Chicago's McCormick Place Unveils Phase II Convention Reforms

Following the May passage of historic convention reform legislation in Chicago, officials at the city's McCormick Place convention center have unveiled a second phase of reforms designed to cut costs and increase flexibility for conventions and trade shows coming to the Windy City, McCormick Place announced last month.

"These are substantive changes that allow us to radically reform and improve how we conduct our convention business in Chicago," said Jim Reilly, trustee of the Metropolitan Pier and Exposition Authority (MPEA), the entity that owns and operates McCormick Place. "Our present and future customers will undoubtedly be the biggest beneficiaries of these reforms in terms of cost-savings and more flexibility."

As part of its Phase II reforms, McCormick Place will begin offering free Wi-Fi throughout the convention center, including all common hallways, exhibit halls and meeting rooms, making it the largest U.S. facility of its kind to offer such service. It also will reduce rates in its surface parking lot, allow companies to compete to provide electrical services for trade shows, and allow exhibitors to bring outside food into the convention center for consumption by employees.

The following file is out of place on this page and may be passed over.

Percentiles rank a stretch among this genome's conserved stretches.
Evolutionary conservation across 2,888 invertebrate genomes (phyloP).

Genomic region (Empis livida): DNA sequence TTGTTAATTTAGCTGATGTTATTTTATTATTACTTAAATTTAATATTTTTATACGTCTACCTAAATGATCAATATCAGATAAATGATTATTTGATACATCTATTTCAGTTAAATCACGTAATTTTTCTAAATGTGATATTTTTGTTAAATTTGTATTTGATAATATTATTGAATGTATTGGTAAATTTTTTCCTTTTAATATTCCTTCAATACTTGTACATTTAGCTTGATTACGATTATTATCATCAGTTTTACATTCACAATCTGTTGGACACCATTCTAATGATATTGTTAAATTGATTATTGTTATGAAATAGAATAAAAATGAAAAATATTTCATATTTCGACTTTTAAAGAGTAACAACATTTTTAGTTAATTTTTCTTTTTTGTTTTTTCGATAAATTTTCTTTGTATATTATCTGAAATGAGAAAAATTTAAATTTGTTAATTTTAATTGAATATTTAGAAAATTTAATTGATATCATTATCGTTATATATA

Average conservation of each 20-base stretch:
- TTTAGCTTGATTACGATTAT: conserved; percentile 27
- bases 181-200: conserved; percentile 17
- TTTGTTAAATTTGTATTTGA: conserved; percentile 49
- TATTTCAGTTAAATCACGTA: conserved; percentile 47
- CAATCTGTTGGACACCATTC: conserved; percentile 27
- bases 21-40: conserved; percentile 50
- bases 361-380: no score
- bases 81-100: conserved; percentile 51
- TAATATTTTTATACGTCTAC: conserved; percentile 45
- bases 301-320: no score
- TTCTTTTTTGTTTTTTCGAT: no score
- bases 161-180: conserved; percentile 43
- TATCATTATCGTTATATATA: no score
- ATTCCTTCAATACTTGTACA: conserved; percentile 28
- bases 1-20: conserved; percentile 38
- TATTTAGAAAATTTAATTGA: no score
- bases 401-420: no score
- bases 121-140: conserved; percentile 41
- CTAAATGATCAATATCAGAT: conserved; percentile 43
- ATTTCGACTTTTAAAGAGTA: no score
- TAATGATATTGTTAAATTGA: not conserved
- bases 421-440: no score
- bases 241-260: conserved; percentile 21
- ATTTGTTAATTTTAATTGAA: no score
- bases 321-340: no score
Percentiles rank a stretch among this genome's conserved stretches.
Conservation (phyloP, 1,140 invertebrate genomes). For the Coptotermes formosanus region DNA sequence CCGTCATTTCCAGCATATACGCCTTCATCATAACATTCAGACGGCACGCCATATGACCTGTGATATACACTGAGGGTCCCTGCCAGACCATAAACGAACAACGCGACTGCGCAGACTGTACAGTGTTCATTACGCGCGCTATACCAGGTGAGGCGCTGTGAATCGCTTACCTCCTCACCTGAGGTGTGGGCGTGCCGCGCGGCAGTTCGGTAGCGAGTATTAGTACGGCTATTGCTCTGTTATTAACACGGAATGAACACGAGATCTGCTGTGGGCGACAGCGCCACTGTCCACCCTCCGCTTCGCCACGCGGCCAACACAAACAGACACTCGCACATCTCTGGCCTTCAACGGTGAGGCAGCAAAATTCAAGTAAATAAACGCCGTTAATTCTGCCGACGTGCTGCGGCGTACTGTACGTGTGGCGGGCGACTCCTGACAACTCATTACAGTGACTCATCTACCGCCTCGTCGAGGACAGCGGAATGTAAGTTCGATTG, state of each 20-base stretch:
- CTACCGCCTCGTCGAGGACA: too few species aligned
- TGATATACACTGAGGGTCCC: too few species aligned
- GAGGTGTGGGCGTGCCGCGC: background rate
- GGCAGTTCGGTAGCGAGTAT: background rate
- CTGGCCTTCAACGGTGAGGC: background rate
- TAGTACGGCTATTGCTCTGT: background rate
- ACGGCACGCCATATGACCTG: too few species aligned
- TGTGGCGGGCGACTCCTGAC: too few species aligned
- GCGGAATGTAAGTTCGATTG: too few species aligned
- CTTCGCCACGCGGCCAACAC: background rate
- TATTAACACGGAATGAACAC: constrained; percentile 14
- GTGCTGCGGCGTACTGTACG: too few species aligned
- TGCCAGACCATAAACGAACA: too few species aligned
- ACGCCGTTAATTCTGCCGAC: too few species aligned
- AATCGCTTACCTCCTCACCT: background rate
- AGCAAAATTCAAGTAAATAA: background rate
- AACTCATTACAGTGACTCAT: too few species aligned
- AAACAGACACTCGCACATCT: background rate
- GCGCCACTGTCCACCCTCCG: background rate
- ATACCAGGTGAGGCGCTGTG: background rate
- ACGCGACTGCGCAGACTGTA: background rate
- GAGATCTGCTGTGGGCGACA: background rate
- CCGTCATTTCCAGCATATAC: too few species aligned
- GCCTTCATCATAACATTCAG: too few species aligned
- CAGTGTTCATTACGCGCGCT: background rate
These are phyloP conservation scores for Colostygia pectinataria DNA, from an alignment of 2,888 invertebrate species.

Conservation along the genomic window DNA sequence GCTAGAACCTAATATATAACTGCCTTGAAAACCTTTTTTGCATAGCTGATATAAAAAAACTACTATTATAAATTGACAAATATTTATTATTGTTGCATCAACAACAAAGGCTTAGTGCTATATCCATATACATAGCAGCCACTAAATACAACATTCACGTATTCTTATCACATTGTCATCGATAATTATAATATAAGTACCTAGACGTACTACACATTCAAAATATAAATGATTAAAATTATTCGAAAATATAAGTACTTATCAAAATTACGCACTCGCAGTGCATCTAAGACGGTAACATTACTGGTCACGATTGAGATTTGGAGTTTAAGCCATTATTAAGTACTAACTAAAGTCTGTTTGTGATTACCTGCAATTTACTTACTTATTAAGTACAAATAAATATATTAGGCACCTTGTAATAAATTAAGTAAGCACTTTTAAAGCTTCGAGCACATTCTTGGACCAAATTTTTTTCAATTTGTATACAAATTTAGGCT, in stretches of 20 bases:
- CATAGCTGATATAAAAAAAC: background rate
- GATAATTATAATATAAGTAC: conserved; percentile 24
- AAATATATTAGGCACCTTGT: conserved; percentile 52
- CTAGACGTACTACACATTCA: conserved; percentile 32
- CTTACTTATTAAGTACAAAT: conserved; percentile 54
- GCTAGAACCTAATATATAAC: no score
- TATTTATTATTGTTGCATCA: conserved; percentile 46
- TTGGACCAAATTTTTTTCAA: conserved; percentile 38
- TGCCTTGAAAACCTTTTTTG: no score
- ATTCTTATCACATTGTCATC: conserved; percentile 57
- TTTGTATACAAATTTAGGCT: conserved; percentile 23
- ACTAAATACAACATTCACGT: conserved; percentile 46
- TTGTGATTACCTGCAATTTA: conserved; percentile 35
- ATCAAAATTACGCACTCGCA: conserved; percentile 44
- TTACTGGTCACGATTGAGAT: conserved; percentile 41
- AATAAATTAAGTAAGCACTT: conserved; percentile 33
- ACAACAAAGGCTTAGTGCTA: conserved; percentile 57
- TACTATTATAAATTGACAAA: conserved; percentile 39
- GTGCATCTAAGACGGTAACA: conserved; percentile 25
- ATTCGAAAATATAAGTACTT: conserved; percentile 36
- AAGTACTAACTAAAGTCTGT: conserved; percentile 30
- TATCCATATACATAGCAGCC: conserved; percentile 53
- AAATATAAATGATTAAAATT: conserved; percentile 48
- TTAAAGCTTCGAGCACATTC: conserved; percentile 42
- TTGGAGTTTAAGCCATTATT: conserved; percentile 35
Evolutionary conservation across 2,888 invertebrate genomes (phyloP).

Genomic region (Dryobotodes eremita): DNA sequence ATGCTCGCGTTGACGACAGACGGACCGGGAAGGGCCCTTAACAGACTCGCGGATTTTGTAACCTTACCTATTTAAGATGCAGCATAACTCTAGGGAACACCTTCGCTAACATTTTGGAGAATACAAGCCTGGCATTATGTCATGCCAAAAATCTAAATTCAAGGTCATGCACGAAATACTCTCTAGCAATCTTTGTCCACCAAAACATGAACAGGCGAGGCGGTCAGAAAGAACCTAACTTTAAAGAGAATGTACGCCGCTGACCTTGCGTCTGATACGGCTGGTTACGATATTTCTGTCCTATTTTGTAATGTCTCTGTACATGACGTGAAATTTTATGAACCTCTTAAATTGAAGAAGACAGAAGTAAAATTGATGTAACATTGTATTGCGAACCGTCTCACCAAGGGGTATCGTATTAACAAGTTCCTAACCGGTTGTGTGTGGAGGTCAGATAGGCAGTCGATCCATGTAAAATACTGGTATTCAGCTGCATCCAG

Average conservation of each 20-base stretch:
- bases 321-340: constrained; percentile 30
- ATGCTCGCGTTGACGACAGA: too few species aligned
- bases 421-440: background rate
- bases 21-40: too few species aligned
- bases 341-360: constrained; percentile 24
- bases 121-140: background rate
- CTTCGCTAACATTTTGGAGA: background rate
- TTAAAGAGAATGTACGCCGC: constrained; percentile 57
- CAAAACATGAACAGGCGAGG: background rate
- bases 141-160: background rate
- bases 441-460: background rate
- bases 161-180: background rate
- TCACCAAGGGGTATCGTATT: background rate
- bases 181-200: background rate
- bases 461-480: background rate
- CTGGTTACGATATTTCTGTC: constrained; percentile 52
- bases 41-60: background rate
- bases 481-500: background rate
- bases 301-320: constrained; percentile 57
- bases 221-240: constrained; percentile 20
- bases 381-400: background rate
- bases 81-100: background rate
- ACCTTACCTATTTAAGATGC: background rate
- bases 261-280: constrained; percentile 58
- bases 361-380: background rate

Finally, the facility has announced plans to hire a management company to run McCormick Place— a request for proposals was released in September, and a decision will be made by April — and to help finance an expansion of the onsite Hyatt Regency McCormick Place Hotel, scheduled for completion in December 2014.

"These Phase II reforms will provide even greater cost savings for our show organizers, exhibitors and attendees," said McCormick Place General Manager David Causton. "We received much positive feedback about our Phase I reforms and anticipate that our existing and prospective customers will welcome this next round of reforms, as well."

Implemented on Aug. 1, 2010, McCormick Place's Phase I convention reforms included: standardized and expanded straight-time, overtime and double-time windows; expanded exhibitor rights; changes to the in-house electrical contractor; a new automobile and small utility vehicle policy; reduced crew sizes; and reduced food prices.

According to the Chicago Convention & Tourism Board, Phase I reforms already have resulted in nearly a dozen trade shows either re-committing to host their events in Chicago or committing to bring their business to Chicago for the first time. Collectively, it said, those commitments represent more than $1.6 billion in estimated direct expenditures for Chicago during the next decade.